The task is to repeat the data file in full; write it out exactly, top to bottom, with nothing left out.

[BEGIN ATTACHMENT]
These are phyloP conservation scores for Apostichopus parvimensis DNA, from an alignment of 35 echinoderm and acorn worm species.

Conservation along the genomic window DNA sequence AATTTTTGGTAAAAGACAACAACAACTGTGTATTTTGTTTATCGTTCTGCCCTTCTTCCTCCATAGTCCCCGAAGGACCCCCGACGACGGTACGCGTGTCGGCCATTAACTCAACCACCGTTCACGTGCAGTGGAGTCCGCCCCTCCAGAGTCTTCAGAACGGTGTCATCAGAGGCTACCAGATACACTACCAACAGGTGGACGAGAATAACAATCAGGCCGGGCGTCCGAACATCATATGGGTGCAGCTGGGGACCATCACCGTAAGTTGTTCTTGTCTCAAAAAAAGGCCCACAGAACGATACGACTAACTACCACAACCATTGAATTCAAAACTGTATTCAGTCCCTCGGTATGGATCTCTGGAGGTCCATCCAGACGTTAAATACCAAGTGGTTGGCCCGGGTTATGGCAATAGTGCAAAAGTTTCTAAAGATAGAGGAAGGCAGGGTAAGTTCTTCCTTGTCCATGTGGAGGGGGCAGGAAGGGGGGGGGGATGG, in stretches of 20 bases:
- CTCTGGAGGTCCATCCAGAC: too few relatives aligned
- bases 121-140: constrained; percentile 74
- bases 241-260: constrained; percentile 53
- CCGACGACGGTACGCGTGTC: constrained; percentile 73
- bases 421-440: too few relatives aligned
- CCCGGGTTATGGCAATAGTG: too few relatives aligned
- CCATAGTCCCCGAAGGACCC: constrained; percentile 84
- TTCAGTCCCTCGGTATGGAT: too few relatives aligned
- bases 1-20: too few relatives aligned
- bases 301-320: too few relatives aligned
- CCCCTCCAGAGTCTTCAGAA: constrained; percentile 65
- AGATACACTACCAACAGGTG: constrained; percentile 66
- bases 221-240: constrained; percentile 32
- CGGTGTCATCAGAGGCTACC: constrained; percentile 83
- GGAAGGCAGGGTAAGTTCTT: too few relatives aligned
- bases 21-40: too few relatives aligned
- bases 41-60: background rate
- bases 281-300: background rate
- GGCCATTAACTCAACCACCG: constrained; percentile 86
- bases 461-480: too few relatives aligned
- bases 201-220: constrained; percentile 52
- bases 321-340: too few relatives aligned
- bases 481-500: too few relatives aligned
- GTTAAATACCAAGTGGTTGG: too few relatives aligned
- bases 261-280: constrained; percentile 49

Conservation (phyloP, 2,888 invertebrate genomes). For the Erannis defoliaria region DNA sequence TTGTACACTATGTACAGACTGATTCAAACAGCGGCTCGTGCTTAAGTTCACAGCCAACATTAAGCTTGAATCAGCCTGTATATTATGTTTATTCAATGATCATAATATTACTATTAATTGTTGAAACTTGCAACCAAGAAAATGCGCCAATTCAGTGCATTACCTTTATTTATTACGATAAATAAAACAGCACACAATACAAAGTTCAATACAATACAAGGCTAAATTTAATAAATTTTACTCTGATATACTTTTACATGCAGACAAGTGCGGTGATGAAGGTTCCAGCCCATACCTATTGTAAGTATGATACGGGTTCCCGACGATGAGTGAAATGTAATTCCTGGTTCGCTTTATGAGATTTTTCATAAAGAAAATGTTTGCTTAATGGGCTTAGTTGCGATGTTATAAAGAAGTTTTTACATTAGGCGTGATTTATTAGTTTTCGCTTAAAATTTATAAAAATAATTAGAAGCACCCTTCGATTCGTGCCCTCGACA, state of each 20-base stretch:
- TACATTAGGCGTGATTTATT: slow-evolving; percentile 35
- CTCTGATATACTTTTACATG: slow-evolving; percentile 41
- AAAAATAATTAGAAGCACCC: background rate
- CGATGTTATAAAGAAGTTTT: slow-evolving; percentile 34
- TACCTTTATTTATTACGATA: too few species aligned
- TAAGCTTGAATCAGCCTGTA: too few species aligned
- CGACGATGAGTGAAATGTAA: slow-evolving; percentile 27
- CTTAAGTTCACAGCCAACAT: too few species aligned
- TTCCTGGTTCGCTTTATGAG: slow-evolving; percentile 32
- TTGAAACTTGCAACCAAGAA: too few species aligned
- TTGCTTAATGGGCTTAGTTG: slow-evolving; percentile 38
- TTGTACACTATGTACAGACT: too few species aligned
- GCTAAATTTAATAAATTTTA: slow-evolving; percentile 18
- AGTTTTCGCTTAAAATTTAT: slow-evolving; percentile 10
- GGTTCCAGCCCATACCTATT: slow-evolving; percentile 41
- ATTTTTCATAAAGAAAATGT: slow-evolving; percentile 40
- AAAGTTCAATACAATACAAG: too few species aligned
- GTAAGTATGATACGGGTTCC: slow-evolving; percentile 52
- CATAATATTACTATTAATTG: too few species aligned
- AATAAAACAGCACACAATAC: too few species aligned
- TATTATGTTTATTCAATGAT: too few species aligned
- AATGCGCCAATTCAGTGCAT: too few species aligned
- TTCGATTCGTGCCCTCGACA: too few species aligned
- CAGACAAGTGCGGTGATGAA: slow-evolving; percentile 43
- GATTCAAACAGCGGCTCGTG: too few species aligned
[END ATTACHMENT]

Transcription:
These are phyloP conservation scores for Apostichopus parvimensis DNA, from an alignment of 35 echinoderm and acorn worm species.

Conservation along the genomic window DNA sequence AATTTTTGGTAAAAGACAACAACAACTGTGTATTTTGTTTATCGTTCTGCCCTTCTTCCTCCATAGTCCCCGAAGGACCCCCGACGACGGTACGCGTGTCGGCCATTAACTCAACCACCGTTCACGTGCAGTGGAGTCCGCCCCTCCAGAGTCTTCAGAACGGTGTCATCAGAGGCTACCAGATACACTACCAACAGGTGGACGAGAATAACAATCAGGCCGGGCGTCCGAACATCATATGGGTGCAGCTGGGGACCATCACCGTAAGTTGTTCTTGTCTCAAAAAAAGGCCCACAGAACGATACGACTAACTACCACAACCATTGAATTCAAAACTGTATTCAGTCCCTCGGTATGGATCTCTGGAGGTCCATCCAGACGTTAAATACCAAGTGGTTGGCCCGGGTTATGGCAATAGTGCAAAAGTTTCTAAAGATAGAGGAAGGCAGGGTAAGTTCTTCCTTGTCCATGTGGAGGGGGCAGGAAGGGGGGGGGGATGG, in stretches of 20 bases:
- CTCTGGAGGTCCATCCAGAC: too few relatives aligned
- bases 121-140: constrained; percentile 74
- bases 241-260: constrained; percentile 53
- CCGACGACGGTACGCGTGTC: constrained; percentile 73
- bases 421-440: too few relatives aligned
- CCCGGGTTATGGCAATAGTG: too few relatives aligned
- CCATAGTCCCCGAAGGACCC: constrained; percentile 84
- TTCAGTCCCTCGGTATGGAT: too few relatives aligned
- bases 1-20: too few relatives aligned
- bases 301-320: too few relatives aligned
- CCCCTCCAGAGTCTTCAGAA: constrained; percentile 65
- AGATACACTACCAACAGGTG: constrained; percentile 66
- bases 221-240: constrained; percentile 32
- CGGTGTCATCAGAGGCTACC: constrained; percentile 83
- GGAAGGCAGGGTAAGTTCTT: too few relatives aligned
- bases 21-40: too few relatives aligned
- bases 41-60: background rate
- bases 281-300: background rate
- GGCCATTAACTCAACCACCG: constrained; percentile 86
- bases 461-480: too few relatives aligned
- bases 201-220: constrained; percentile 52
- bases 321-340: too few relatives aligned
- bases 481-500: too few relatives aligned
- GTTAAATACCAAGTGGTTGG: too few relatives aligned
- bases 261-280: constrained; percentile 49

Conservation (phyloP, 2,888 invertebrate genomes). For the Erannis defoliaria region DNA sequence TTGTACACTATGTACAGACTGATTCAAACAGCGGCTCGTGCTTAAGTTCACAGCCAACATTAAGCTTGAATCAGCCTGTATATTATGTTTATTCAATGATCATAATATTACTATTAATTGTTGAAACTTGCAACCAAGAAAATGCGCCAATTCAGTGCATTACCTTTATTTATTACGATAAATAAAACAGCACACAATACAAAGTTCAATACAATACAAGGCTAAATTTAATAAATTTTACTCTGATATACTTTTACATGCAGACAAGTGCGGTGATGAAGGTTCCAGCCCATACCTATTGTAAGTATGATACGGGTTCCCGACGATGAGTGAAATGTAATTCCTGGTTCGCTTTATGAGATTTTTCATAAAGAAAATGTTTGCTTAATGGGCTTAGTTGCGATGTTATAAAGAAGTTTTTACATTAGGCGTGATTTATTAGTTTTCGCTTAAAATTTATAAAAATAATTAGAAGCACCCTTCGATTCGTGCCCTCGACA, state of each 20-base stretch:
- TACATTAGGCGTGATTTATT: slow-evolving; percentile 35
- CTCTGATATACTTTTACATG: slow-evolving; percentile 41
- AAAAATAATTAGAAGCACCC: background rate
- CGATGTTATAAAGAAGTTTT: slow-evolving; percentile 34
- TACCTTTATTTATTACGATA: too few species aligned
- TAAGCTTGAATCAGCCTGTA: too few species aligned
- CGACGATGAGTGAAATGTAA: slow-evolving; percentile 27
- CTTAAGTTCACAGCCAACAT: too few species aligned
- TTCCTGGTTCGCTTTATGAG: slow-evolving; percentile 32
- TTGAAACTTGCAACCAAGAA: too few species aligned
- TTGCTTAATGGGCTTAGTTG: slow-evolving; percentile 38
- TTGTACACTATGTACAGACT: too few species aligned
- GCTAAATTTAATAAATTTTA: slow-evolving; percentile 18
- AGTTTTCGCTTAAAATTTAT: slow-evolving; percentile 10
- GGTTCCAGCCCATACCTATT: slow-evolving; percentile 41
- ATTTTTCATAAAGAAAATGT: slow-evolving; percentile 40
- AAAGTTCAATACAATACAAG: too few species aligned
- GTAAGTATGATACGGGTTCC: slow-evolving; percentile 52
- CATAATATTACTATTAATTG: too few species aligned
- AATAAAACAGCACACAATAC: too few species aligned
- TATTATGTTTATTCAATGAT: too few species aligned
- AATGCGCCAATTCAGTGCAT: too few species aligned
- TTCGATTCGTGCCCTCGACA: too few species aligned
- CAGACAAGTGCGGTGATGAA: slow-evolving; percentile 43
- GATTCAAACAGCGGCTCGTG: too few species aligned